Will I ever be more than I’ve always been?
‘Cause I’m tap, tap, tapping on the glass
Waving through a window
“I try to speak, but nobody can hear
So I wait around for an answer to appear
While I’m watch, watch, watching people pass
Waving through a window,
Can anybody see, is anybody waving back at me?
“When you’re falling in a forest and there’s nobody around
Do you ever really crash, or even make a sound?”
– Dear Evan Hansen
But I made the most of my circumstances. I wasn’t one to waste my time in self pity. Throughout my time in high school, I was always just as enthusiastic, ambitious, and motivated as I was when I entered. I never became jaded, or developed senioritis, because all my fuel was internal, and because I wasn’t driven by the desire to please my classmates, my teachers, or an invisible college admissions board in the future.
Rather, I learned to do things for myself. If I couldn’t force myself into a social clique or make myself pleasing to the people who I felt were rejecting me, I would use my time and energy for self improvement.
I was someone who was assured of my own worth, even when I physically couldn’t prove it in my social context. I had nothing to prove, and everything to learn.
I carried my notebook and violin with me every day, all over the place. When I had the chance, I would contemplate my mortality, the purpose of learning, the quirks of human nature. When I wasn’t reflecting, I was practicing scales, arpeggios, double stops, Paganini, and whatever sheet music I could get my hands on from ISMLP. When I wasn’t practicing or scribbling my thoughts down in my commonplace book, I was reading.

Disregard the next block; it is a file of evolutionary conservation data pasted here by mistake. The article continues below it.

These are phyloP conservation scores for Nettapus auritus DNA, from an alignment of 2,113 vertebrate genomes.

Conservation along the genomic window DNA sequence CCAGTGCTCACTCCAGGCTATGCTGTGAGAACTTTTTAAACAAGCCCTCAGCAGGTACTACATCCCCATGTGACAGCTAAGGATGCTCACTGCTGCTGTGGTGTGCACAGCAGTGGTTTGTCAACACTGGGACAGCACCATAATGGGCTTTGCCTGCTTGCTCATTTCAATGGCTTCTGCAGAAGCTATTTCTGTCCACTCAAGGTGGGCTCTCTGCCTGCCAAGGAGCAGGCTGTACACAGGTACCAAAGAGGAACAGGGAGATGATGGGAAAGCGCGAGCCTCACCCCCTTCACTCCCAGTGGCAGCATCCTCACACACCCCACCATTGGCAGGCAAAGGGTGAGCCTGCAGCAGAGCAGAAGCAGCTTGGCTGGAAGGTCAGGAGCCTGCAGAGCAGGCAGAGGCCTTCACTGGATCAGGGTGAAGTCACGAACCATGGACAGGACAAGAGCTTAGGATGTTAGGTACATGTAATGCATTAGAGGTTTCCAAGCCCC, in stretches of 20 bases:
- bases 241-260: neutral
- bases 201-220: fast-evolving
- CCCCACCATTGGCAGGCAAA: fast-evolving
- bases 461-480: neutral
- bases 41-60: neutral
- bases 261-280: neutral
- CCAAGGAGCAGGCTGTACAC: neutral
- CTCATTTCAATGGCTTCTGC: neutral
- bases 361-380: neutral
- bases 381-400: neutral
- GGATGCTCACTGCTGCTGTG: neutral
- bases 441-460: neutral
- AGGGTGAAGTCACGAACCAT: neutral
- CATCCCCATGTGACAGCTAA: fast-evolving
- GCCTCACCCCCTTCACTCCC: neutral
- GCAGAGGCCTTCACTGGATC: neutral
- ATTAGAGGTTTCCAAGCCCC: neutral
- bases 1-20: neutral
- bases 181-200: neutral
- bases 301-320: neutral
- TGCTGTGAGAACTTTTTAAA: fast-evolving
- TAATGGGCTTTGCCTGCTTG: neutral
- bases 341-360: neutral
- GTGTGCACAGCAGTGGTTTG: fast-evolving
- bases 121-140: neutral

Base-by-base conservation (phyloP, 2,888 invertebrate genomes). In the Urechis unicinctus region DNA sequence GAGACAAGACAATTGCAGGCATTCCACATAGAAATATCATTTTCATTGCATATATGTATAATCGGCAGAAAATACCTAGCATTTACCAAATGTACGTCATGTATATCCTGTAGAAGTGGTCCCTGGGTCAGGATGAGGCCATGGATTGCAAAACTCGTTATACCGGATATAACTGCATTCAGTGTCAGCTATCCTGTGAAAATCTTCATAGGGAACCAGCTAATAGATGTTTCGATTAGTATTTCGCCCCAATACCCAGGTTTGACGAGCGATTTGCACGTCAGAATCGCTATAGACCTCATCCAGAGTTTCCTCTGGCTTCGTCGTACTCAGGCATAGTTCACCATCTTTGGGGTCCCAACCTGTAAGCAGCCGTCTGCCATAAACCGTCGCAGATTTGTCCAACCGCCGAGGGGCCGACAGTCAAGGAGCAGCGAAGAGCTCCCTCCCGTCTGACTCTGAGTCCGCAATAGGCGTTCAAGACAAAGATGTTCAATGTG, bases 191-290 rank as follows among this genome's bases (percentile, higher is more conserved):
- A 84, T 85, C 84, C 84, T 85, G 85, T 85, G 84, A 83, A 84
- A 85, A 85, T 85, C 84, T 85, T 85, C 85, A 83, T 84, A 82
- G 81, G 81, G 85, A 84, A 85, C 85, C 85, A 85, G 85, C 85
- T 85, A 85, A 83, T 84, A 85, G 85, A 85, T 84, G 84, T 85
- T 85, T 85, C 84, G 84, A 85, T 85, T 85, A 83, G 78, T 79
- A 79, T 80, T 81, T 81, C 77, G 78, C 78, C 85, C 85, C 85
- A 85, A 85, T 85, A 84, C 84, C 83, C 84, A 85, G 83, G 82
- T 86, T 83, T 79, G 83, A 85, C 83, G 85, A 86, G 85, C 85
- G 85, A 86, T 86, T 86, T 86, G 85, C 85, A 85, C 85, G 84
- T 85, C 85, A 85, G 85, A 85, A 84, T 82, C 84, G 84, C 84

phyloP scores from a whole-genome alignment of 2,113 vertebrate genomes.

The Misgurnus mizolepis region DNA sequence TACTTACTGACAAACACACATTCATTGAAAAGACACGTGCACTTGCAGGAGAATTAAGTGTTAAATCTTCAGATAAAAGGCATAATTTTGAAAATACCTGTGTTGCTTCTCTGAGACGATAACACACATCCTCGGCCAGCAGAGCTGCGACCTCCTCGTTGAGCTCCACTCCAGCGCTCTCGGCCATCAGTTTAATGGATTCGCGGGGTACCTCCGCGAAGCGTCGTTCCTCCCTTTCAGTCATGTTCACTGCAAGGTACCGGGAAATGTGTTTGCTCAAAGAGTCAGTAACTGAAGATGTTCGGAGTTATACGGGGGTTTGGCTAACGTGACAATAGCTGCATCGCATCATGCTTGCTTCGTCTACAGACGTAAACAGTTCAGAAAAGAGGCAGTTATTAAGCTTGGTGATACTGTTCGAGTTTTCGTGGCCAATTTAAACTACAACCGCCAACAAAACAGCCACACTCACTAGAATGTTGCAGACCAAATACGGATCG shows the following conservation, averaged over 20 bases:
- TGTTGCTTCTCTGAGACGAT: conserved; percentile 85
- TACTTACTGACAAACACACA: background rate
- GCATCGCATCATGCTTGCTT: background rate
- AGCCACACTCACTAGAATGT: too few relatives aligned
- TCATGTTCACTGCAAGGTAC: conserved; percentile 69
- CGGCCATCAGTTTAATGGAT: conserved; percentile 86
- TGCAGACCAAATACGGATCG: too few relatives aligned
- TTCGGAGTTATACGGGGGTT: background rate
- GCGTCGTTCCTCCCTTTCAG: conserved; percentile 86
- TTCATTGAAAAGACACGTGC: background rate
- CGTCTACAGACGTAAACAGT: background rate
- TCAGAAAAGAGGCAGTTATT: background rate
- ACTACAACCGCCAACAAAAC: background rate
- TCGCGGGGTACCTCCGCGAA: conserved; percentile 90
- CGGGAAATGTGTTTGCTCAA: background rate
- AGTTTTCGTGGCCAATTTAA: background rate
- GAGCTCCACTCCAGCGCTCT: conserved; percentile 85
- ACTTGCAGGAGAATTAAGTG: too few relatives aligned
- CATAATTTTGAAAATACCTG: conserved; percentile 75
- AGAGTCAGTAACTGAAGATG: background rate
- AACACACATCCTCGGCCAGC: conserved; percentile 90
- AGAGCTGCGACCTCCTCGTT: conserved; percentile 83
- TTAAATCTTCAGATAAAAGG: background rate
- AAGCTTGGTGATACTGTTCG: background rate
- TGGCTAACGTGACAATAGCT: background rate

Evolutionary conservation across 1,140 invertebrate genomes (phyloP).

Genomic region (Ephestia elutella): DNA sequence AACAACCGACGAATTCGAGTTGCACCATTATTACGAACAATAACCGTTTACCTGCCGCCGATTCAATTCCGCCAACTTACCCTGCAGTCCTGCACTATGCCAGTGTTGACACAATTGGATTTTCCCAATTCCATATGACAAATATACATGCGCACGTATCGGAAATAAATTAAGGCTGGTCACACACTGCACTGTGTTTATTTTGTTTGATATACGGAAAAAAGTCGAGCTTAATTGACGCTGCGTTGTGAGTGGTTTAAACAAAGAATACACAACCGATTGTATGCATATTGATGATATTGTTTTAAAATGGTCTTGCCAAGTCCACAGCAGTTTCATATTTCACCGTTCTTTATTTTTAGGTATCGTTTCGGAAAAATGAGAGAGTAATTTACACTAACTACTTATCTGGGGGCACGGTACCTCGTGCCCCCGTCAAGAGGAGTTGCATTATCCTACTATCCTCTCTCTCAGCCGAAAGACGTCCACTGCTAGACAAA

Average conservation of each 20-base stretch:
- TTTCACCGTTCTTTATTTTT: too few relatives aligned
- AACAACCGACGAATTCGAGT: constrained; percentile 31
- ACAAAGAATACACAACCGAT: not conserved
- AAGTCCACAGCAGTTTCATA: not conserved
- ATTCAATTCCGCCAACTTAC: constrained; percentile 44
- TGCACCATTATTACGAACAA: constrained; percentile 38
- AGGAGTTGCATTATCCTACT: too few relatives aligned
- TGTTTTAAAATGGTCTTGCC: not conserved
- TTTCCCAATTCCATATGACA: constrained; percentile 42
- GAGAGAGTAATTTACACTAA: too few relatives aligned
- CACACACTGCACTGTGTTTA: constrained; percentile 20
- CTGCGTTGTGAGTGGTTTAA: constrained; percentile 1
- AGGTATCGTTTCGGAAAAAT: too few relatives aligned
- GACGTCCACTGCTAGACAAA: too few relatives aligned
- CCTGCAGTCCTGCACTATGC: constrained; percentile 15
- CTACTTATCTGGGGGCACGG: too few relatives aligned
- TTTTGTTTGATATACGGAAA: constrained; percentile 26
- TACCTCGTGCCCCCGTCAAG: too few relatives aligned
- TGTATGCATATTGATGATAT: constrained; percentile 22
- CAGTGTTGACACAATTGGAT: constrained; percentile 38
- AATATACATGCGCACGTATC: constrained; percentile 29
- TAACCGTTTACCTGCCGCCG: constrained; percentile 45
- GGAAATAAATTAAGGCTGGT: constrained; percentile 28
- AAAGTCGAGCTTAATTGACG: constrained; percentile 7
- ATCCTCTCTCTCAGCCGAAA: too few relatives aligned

And I would teach myself. From MOOCs to Pinterest, from Quora to Library Genesis, I was always asking questions, searching, wondering, and finding. My queries were informed by, but independent from, what I needed to succeed academically.
I interested myself in things from Greek mythology to Christian apologetics, from conducting to Stravinsky, from Beowulf to Burroughs, from T.S. Eliot to Dante Alighieri. It would have been nearly pretentious, if I had been doing it for credit or recognition. But I sat there like a sponge, and took in the wonders of the ages, for the joy that came from feeding my curiosity.
I learned to be perfectly contented with having myself for company. During this time, I also experienced what it was like to have God as my best friend. I had so much time every day to give thanks to Him, share what I was thinking, and to simply dwell in His presence.
I saw my time as so precious. I also knew it would be only a matter of time before I found a place where I belonged, because high school was temporary. But in the meanwhile, I was determined to suck the marrow out of life. Looking back, I’m proud of that.
By the time I started Sun Requiem, I had so many thoughts bubbling inside of me that I physically could no longer contain them for myself. Because there had been no one I could share them with for years, I knew I had to write, and so I did. Within my first seven months in 2016, I totaled 98 posts, and 780,000 words. And they kept coming. The more ideas I used, the more inspiration I would have.
The tagline of my website is, “Nothing to offer except my own confusion.” Turns out, that’s a lot. I know I have so much to offer. And I’ve always known that.
I am capable of so much. I can create and inspire. So I’m stepping back into the sun. After all, is it not in my name?
Out of all the struggles I have dealt with, this feels to me to be one of the most personal. When the topic of high school memories comes up, I usually prefer to stay silent, because I don’t have many positive experiences which were social. But those years were also formative to my individual growth, which prepared me to be a part of a community.
I learned to be myself in a place where I didn’t belong. So now, thank you. I also know how to remain myself in a place where I do belong, because of that. And I have come out this experience, grateful.
(Soon, I may write about my social transition to college. Keep an eye out for that! Thanks so much for reading.)